At this time in world history (not just U.S. history) we are faced with a time where one country has more control over other countries like no other time before. It says it is all for 'democracy and freedom' but the results clearly show otherwise. As a human being who cares about other human beings regardless of race, creed, color, religion or political affiliation I can't help but be concerned about this as ultimately it really does concern us all (look at all the jobs being shipped overseas as this country becomes more and more like a third-world country every day.)
Which would you rather have? 'Let them eat cake' or 'I give a damn and so should you.'
posted by mk1gti at 12:58 PM on June 30, 2005


The #1 lesson from Vietnam (and Iraq) is people need to fight for their own freedoms, it is something earned not given. PKO should be used to separate combatants if & when doable, and actual intervention should only be attempted to fight foreign forces (eg the Chicoms in Korea).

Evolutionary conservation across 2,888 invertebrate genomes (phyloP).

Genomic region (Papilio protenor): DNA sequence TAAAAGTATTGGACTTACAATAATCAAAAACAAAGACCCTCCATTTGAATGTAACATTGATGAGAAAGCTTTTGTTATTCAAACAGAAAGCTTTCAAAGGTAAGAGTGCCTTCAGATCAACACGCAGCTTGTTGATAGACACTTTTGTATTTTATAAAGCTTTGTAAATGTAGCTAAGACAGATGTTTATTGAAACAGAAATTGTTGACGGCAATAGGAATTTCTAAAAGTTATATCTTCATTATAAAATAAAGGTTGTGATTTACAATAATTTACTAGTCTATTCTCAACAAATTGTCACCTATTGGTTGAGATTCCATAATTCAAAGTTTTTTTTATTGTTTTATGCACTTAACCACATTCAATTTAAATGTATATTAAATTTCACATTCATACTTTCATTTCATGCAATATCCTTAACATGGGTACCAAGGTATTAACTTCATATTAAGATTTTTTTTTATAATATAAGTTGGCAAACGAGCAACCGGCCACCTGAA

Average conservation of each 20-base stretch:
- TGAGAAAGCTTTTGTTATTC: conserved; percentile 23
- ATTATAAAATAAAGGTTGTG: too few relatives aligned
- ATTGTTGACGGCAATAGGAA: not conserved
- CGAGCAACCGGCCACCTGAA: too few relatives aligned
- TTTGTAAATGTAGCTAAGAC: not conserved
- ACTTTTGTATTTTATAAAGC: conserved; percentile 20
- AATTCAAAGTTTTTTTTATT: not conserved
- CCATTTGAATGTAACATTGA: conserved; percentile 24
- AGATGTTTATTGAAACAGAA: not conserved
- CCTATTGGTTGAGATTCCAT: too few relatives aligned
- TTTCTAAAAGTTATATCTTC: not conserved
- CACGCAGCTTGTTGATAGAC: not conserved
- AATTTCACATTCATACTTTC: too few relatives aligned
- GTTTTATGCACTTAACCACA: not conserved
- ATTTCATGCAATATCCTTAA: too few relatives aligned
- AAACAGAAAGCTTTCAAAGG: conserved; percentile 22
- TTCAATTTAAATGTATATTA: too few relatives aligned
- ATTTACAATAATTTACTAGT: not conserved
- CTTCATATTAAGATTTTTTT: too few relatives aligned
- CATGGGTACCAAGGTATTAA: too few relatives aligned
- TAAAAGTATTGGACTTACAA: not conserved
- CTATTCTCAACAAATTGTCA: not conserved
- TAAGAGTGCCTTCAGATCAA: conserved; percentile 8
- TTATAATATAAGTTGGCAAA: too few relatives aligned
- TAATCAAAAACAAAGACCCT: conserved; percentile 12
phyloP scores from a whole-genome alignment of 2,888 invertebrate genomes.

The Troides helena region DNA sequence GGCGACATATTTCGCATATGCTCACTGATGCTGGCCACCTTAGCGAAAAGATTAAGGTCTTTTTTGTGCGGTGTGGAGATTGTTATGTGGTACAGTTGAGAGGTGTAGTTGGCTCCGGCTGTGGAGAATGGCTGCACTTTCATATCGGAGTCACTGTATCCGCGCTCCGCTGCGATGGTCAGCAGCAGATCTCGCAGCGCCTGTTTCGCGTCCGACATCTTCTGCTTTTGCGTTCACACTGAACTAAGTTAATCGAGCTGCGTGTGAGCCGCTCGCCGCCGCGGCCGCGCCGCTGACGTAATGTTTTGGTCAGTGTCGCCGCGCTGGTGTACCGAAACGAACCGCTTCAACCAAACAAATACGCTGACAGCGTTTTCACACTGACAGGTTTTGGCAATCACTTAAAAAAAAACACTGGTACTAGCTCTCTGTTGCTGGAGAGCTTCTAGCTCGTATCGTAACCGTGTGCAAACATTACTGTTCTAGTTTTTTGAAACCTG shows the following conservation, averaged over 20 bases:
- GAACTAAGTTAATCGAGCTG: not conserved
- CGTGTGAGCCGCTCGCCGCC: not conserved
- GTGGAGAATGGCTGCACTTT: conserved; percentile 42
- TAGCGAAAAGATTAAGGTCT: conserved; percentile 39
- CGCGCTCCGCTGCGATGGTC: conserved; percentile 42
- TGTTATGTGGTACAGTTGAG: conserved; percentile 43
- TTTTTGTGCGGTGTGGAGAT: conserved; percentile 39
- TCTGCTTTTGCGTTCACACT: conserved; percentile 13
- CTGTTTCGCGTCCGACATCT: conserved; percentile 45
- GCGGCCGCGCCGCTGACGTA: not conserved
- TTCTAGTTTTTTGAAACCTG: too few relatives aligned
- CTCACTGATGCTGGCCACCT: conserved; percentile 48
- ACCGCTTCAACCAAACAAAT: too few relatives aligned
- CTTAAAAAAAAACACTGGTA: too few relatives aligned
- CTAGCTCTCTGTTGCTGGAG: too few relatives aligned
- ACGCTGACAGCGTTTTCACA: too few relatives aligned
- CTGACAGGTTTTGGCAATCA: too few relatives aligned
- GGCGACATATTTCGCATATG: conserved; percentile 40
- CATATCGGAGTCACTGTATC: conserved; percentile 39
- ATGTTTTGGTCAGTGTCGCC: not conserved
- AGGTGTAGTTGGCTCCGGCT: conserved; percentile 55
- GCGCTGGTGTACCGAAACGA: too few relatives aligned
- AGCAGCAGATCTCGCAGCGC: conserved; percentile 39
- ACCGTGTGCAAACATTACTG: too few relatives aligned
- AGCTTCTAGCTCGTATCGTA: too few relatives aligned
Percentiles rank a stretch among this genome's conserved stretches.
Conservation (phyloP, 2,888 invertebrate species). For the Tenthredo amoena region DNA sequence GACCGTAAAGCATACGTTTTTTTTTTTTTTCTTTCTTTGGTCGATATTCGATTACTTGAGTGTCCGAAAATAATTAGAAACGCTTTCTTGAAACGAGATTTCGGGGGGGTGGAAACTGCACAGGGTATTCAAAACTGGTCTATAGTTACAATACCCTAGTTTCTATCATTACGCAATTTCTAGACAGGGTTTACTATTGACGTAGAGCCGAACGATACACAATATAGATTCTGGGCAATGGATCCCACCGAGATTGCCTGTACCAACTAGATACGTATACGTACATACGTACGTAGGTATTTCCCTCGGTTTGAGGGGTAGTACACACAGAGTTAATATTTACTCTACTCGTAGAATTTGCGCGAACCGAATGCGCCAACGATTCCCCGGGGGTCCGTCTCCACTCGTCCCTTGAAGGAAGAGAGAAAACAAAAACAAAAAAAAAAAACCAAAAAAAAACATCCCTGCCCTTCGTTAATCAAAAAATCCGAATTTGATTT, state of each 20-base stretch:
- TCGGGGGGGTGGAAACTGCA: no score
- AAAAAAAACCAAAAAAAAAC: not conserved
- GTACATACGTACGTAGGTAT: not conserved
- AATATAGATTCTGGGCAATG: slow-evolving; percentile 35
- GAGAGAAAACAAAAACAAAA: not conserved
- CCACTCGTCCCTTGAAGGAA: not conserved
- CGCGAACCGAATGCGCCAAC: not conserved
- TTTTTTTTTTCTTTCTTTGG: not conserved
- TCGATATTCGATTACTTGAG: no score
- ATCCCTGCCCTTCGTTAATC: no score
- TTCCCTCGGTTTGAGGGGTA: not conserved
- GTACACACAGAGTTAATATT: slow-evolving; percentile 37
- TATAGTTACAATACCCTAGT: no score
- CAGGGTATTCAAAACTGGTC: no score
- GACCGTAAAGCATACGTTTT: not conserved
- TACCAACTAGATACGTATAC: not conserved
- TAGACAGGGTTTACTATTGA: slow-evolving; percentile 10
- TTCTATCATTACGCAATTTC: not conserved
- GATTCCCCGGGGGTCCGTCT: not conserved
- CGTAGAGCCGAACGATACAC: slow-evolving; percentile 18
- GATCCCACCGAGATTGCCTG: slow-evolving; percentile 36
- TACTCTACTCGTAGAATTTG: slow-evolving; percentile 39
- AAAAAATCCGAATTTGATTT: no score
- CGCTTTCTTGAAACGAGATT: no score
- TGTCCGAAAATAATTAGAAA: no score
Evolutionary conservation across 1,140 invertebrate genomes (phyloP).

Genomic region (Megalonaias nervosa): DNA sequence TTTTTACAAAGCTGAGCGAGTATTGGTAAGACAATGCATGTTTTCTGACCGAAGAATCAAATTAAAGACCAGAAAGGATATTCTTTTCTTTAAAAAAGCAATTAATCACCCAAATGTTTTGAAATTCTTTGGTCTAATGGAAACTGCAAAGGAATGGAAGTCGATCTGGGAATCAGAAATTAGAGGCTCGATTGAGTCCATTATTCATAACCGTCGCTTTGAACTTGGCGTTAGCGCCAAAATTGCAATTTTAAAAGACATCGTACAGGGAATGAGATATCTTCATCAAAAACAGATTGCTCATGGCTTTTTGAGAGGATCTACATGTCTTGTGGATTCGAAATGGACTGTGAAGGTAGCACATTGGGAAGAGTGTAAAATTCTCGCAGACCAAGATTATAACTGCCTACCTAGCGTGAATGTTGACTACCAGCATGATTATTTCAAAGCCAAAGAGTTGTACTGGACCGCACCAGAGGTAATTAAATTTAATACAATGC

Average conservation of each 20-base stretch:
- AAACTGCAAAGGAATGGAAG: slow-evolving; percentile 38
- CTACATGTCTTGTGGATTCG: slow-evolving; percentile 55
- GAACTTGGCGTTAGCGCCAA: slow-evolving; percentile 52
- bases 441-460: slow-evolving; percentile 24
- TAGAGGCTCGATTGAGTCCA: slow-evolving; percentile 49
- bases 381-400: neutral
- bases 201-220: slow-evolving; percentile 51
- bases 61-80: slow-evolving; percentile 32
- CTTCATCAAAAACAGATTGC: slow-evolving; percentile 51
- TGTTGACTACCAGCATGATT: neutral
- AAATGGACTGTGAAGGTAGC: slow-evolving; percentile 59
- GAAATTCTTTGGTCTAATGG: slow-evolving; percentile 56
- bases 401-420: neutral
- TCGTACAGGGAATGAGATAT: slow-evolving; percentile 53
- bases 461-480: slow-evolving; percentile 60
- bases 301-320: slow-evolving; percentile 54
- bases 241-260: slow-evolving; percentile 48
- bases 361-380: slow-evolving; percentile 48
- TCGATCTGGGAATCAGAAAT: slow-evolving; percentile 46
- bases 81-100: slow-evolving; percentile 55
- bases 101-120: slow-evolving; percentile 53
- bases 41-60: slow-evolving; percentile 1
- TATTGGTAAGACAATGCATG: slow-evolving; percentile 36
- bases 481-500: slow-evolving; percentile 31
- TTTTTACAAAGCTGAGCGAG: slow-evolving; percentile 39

This is precisely my argument to this mysterious new brand of Conservative that suddenly had all these deep sentiments for the poor "Iraqi People", feelings that coincidentally materialized right after our invasion of Iraq and when WMD failed to materialize. It was the deep concern of people desperate to assuage their collective guilt.

I tell them this: Fuck the Iraqi's. If they wanted a democracy, if they wanted pluralism, if they wanted MTV or whatever you dipshits assume they wanted - let them die for it them selves. Other wise fuck the Iraqi's they deserve Saddam if that's what they want fine. They can have him.

You can't GIVE oppressed people these kinds of ideals. It's a process of societal evolution and the people have voluntarily DIE for it to last.

You must accumulate the critical mass to sustain these notions - they require a voluntary momentum. Enough people have to stand up and get shot by the tyrant until he realizes he simply CAN'T kill enough people to stop the momentum. It's not worth it.

But here we are. Supposedly giving the the gift of freedom. because we care.

Eventually you can get through to conservatives. Simply appeal to the innate selfishness of the "new" conservatism.

Look.

Say this: You old-school original conservatives were right. Nation building DOES suck. Nation Building is expensive and the most immoral invasive form of "social" engineering possible. It is "socialism" on the international scale. So, like, cut it out.

Hey Republicans. You can stop caring now, just let the fuckers be! It's easier NOT to care. Fewer people die.